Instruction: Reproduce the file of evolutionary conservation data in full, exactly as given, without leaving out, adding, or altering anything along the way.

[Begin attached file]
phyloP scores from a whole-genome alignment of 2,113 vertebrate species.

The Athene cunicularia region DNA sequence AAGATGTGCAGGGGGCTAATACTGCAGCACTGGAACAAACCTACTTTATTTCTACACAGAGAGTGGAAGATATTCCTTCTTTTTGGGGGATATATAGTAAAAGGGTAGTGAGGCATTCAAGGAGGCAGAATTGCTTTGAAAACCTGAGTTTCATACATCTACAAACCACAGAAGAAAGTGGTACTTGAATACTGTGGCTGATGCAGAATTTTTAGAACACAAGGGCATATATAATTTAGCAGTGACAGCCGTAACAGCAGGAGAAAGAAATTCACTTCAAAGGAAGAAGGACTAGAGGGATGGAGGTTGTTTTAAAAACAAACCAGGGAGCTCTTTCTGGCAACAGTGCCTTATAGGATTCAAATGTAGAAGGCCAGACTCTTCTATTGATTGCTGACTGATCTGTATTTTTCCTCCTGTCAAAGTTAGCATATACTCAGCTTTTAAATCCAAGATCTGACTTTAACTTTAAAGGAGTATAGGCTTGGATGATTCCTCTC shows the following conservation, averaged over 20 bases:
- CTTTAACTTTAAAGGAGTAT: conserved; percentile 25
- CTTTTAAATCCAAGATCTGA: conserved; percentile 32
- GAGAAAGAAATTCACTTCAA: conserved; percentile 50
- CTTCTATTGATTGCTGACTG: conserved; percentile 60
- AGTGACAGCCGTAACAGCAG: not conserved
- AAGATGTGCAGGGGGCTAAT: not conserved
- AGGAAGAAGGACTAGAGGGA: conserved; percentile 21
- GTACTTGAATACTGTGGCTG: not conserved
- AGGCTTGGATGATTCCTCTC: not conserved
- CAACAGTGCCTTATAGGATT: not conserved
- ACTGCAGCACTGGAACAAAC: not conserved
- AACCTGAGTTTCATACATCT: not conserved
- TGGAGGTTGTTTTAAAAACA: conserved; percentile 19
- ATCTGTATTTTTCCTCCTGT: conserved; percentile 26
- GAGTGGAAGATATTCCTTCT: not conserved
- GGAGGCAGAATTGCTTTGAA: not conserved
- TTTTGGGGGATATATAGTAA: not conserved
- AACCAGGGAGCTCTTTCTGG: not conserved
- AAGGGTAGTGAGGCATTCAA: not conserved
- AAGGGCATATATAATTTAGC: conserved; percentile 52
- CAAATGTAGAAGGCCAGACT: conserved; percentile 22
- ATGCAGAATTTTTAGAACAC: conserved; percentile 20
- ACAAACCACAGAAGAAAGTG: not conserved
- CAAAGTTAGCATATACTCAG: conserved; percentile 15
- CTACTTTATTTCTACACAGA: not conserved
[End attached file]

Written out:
phyloP scores from a whole-genome alignment of 2,113 vertebrate species.

The Athene cunicularia region DNA sequence AAGATGTGCAGGGGGCTAATACTGCAGCACTGGAACAAACCTACTTTATTTCTACACAGAGAGTGGAAGATATTCCTTCTTTTTGGGGGATATATAGTAAAAGGGTAGTGAGGCATTCAAGGAGGCAGAATTGCTTTGAAAACCTGAGTTTCATACATCTACAAACCACAGAAGAAAGTGGTACTTGAATACTGTGGCTGATGCAGAATTTTTAGAACACAAGGGCATATATAATTTAGCAGTGACAGCCGTAACAGCAGGAGAAAGAAATTCACTTCAAAGGAAGAAGGACTAGAGGGATGGAGGTTGTTTTAAAAACAAACCAGGGAGCTCTTTCTGGCAACAGTGCCTTATAGGATTCAAATGTAGAAGGCCAGACTCTTCTATTGATTGCTGACTGATCTGTATTTTTCCTCCTGTCAAAGTTAGCATATACTCAGCTTTTAAATCCAAGATCTGACTTTAACTTTAAAGGAGTATAGGCTTGGATGATTCCTCTC shows the following conservation, averaged over 20 bases:
- CTTTAACTTTAAAGGAGTAT: conserved; percentile 25
- CTTTTAAATCCAAGATCTGA: conserved; percentile 32
- GAGAAAGAAATTCACTTCAA: conserved; percentile 50
- CTTCTATTGATTGCTGACTG: conserved; percentile 60
- AGTGACAGCCGTAACAGCAG: not conserved
- AAGATGTGCAGGGGGCTAAT: not conserved
- AGGAAGAAGGACTAGAGGGA: conserved; percentile 21
- GTACTTGAATACTGTGGCTG: not conserved
- AGGCTTGGATGATTCCTCTC: not conserved
- CAACAGTGCCTTATAGGATT: not conserved
- ACTGCAGCACTGGAACAAAC: not conserved
- AACCTGAGTTTCATACATCT: not conserved
- TGGAGGTTGTTTTAAAAACA: conserved; percentile 19
- ATCTGTATTTTTCCTCCTGT: conserved; percentile 26
- GAGTGGAAGATATTCCTTCT: not conserved
- GGAGGCAGAATTGCTTTGAA: not conserved
- TTTTGGGGGATATATAGTAA: not conserved
- AACCAGGGAGCTCTTTCTGG: not conserved
- AAGGGTAGTGAGGCATTCAA: not conserved
- AAGGGCATATATAATTTAGC: conserved; percentile 52
- CAAATGTAGAAGGCCAGACT: conserved; percentile 22
- ATGCAGAATTTTTAGAACAC: conserved; percentile 20
- ACAAACCACAGAAGAAAGTG: not conserved
- CAAAGTTAGCATATACTCAG: conserved; percentile 15
- CTACTTTATTTCTACACAGA: not conserved